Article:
Environmental racism further exposes inequalities – 11/19/2021 – São Paulo

Racism in Brazil, especially in large cities such as the city of São Paulo, goes beyond reproachful looks at black people in a store, truculent approaches by the police and difficulty in getting formal work. Housing conditions and lack of basic sanitation are also part of the routine.

Environmental racism has as its concept the daily problems faced by those who live in precarious areas and was debated by the black Brazilian movement at COP26 (26th United Nations Conference on Climate Change), which ended last weekend in Glasgow, Scotland.

The expression, which emerged in the United States during the struggles of the black movement of the 1960s for civil rights, fits perfectly in the occupations or on stilts over streams in the city of São Paulo, places where most residents identify themselves as black or brown. , and where the simple act of quenching thirst can take a person to the hospital, due to water contamination and the lack of a sewer system.

“The inefficiency of public policies on housing, health and access to basic sanitation services, added to the advance of climate change, intensify problems such as floods, landslides and waterborne diseases, among others”, says the professor and member of the Coalition Black for Rights, Thaís Santos, who attended the UN meeting, detailing environmental racism.

Thais recalled that his trip to COP26 was the first participation of a delegation of the Brazilian black movement in the conference on climate change negotiations. In addition to environmental racism, she addressed the genocide of the black population. “We need to organize ourselves worldwide to show that without racial justice there will be no climate justice.”

The Map of Inequality 2021, produced by Rede Nossa São Paulo, shows that the black population lives, proportionally, on the outskirts, places where basic sanitation tends to be more precarious, due to irregular installations. While in Jardim Ângela, in the south zone, the rate of blacks reaches 60%, in Moema, an upscale neighborhood in the north zone, the proportion of blacks is only 6%.

For Paloma Lima, project assistant at Rede Nossa São Paulo, what can be seen is that the regions with the greatest environmental infrastructure problems are more deficient in the city.

“These are regions that have a greater proportion of slum domiciles, with greater unemployment and income vulnerability,” he says. “These regions also have the highest proportion of black and brown population. So, when we talk about environmental racism, it’s very much related to where people live.”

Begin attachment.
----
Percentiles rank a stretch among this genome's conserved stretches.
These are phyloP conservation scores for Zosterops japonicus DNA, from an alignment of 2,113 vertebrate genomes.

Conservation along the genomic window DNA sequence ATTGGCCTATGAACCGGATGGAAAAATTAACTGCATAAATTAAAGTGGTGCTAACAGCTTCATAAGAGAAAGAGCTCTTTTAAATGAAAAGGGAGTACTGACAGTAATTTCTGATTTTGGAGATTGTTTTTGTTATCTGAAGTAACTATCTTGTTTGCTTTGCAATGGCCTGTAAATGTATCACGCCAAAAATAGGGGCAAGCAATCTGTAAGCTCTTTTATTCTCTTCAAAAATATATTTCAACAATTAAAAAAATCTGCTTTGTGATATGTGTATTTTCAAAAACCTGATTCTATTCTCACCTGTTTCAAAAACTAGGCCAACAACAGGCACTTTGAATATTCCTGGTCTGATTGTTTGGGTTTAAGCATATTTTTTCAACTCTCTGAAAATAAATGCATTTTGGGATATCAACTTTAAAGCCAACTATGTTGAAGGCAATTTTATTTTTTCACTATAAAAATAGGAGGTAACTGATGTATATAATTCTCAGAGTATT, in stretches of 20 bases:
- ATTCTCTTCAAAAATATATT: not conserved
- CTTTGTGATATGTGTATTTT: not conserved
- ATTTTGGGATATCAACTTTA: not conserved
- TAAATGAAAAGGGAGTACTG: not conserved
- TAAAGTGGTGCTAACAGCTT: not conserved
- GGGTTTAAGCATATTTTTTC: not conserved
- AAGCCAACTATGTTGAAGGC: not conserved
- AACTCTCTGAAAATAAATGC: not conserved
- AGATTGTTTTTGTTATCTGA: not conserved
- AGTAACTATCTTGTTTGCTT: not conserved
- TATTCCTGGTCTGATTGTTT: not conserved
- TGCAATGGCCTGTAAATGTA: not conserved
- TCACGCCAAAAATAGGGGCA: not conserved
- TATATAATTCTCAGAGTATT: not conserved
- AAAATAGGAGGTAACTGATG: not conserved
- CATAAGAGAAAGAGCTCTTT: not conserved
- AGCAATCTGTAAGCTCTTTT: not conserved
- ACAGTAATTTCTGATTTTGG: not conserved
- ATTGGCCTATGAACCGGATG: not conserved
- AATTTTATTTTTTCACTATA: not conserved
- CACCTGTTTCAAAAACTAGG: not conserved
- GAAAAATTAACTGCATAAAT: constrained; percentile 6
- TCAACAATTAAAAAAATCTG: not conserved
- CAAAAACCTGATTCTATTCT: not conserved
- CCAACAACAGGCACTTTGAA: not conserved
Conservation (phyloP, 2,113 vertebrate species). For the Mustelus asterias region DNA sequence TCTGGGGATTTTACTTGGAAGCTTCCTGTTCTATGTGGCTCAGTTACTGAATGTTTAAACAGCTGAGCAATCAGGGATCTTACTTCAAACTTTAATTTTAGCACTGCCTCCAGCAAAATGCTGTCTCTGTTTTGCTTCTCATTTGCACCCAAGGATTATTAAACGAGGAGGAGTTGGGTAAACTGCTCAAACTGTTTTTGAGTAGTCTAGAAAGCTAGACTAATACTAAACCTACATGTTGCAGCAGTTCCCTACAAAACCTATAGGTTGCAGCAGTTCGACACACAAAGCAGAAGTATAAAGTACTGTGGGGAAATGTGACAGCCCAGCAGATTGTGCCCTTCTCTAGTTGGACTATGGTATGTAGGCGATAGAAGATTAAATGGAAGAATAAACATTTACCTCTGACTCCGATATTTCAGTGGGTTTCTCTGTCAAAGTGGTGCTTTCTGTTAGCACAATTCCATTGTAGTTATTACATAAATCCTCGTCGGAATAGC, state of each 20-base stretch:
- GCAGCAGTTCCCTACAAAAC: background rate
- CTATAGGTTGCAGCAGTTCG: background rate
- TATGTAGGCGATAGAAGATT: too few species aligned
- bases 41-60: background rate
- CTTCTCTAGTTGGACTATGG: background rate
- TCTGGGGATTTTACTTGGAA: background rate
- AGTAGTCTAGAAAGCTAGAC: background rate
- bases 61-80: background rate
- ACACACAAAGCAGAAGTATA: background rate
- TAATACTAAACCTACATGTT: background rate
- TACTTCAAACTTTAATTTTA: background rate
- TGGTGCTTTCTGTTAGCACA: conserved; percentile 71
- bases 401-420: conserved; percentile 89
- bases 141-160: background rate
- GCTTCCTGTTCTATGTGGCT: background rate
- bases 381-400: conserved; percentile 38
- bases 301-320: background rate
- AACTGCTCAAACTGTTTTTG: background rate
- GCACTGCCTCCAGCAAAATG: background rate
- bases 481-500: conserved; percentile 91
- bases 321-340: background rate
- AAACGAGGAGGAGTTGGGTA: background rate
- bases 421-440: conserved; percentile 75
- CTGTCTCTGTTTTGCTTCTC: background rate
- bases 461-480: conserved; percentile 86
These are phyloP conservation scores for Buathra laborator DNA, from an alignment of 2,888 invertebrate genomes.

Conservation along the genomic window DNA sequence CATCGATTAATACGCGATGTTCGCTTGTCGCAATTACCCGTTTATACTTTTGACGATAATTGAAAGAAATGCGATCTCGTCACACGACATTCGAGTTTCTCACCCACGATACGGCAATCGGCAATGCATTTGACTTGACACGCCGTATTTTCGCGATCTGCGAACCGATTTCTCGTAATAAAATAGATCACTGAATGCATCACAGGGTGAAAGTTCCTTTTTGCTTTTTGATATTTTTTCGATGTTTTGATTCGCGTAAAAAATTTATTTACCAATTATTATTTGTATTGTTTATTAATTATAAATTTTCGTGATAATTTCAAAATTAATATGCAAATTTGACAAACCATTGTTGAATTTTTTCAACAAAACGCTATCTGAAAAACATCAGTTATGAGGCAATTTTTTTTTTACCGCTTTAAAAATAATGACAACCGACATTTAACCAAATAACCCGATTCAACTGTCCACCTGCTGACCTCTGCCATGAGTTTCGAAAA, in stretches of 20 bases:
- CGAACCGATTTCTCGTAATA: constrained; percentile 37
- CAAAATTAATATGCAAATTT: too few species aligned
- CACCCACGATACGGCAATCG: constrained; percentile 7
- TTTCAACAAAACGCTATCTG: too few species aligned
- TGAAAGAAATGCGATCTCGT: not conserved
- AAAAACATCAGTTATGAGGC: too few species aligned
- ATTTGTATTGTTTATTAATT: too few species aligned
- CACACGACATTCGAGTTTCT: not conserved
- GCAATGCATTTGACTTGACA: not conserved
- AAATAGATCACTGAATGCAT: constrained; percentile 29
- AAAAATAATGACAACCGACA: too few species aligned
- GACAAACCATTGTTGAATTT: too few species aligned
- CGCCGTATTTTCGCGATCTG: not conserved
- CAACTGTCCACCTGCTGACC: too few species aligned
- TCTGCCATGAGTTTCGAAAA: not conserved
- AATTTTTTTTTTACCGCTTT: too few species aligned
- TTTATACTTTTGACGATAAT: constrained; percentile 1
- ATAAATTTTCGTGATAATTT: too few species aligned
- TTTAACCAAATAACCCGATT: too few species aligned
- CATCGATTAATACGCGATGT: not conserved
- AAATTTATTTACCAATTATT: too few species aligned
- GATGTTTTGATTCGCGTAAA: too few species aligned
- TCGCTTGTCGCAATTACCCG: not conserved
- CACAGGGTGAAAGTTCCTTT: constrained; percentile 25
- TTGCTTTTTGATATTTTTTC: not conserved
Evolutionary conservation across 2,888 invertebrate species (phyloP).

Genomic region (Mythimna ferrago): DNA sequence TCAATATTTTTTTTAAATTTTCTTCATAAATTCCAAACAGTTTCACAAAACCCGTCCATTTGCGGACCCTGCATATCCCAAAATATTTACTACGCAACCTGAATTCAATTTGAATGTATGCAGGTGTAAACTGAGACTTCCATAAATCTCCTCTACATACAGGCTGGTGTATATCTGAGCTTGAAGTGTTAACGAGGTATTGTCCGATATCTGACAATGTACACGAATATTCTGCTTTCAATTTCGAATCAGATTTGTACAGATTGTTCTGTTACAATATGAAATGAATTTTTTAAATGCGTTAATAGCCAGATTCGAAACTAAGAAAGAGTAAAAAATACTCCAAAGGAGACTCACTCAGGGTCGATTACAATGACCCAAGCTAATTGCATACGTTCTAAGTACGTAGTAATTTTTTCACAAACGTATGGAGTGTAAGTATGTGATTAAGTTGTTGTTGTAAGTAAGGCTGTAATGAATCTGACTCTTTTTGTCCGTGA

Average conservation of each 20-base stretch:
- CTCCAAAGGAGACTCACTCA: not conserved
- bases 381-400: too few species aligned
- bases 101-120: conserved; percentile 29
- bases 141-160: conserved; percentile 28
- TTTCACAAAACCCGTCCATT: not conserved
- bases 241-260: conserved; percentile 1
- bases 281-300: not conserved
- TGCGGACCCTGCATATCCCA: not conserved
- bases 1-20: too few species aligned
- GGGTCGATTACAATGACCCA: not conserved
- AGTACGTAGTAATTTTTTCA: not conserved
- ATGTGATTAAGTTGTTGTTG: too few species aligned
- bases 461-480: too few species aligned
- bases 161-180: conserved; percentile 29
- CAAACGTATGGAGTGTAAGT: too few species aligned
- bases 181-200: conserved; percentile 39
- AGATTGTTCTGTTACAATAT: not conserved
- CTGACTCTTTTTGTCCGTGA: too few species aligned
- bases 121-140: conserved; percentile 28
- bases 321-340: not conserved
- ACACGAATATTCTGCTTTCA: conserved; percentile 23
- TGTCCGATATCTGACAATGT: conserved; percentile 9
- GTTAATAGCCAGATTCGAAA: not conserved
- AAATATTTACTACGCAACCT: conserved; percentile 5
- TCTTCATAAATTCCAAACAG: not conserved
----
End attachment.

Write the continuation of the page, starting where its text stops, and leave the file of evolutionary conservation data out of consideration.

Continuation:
Paloma also explains that environmental racism is a consequence of the unequal racial structure policy, which occurs throughout the country. “This predominantly affects black people, who are already removed from access to rights, services and public policies that are lacking in the most vulnerable territories.”

Unemployed since the beginning of the pandemic, last March, Jordana Santos Rocha, 34, is well aware that environmental racism is one more obstacle among so many ahead of blacks. She blames her lack of education, where she lives, as well as the color of her skin, for not getting a job. “Besides not having studied, being black and saying that you live in the favela ends up with any chance”, she says.

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A resident of Vila dos Heróis, in the region of Brasilândia (north of São Paulo), Jordana lives with her two children, an 8-year-old girl and a 2-year-old boy, in a wooden shack with two rooms. A bigger one, which doubles as a living room, bedroom and kitchen, and a small bathroom.

Last Wednesday (17), while she was cooking beans, and the smell of the seasoning emanated through the house, the girl was watching a cartoon on TV. The youngest, almost 2 years old, only in a diaper, was on the doorstep wanting to go out into the street.

The main complaint is about the sewage, which she classifies as “very bad”, but she also does not spare complaints about the quality of the water that the family consumes. “It gives diarrhea when it’s too hot, as it [água] it gets very hot,” he says.

Regarding expectations for the future, professor Thaís Santos says that it is necessary to combat racism as the centrality of actions.

“Black people are killed every day as a result of invisible dynamics of degradation in their territories. Our society is based on a proposal of social organization of racial domination ideologically embedded in the logic and idea of ​​racism”.

“As Professor Dulce Pereira said, environmental racism is one of the embodiments of the racism that structures the country”, concluded Thaís.

problem is everywhere

​Environmental racism is visible in all regions of the city and it is not even necessary to go to the most remote outskirts to find the lack of sanitation at the door of the shacks.

The sun was strong on Friday (12), when the report arrived at the favela da 10, in Barra Funda (western zone). The community is located behind an area where the Playcenter amusement park was installed for years. There, environmental racism has its most faithful portrait, with a lack of adequate basic sanitation, floods and diseases caused by the lack of drinking water.

The site is home to around 400 families, some of them living in houses supported by sticks on the banks of the Quirino dos Santos stream, which heads towards the Tietê riverside.

“There is a lack of decent sewage, decent energy. We do not want any favors. There are workers here, people who want to pay the bills. We want improvements. We are not here because we like it”, says housewife Shirlene de Souza , 47 years.

The woman, who is black and unemployed, says that she has lived with her husband, son and granddaughter for four years in Favela da 10.

Shirlene says that it is common for people in the community to get sick after drinking contaminated water. “Children get viruses, because the water and sewage pipes, because they are close, when there is a leak, they infiltrate each other.”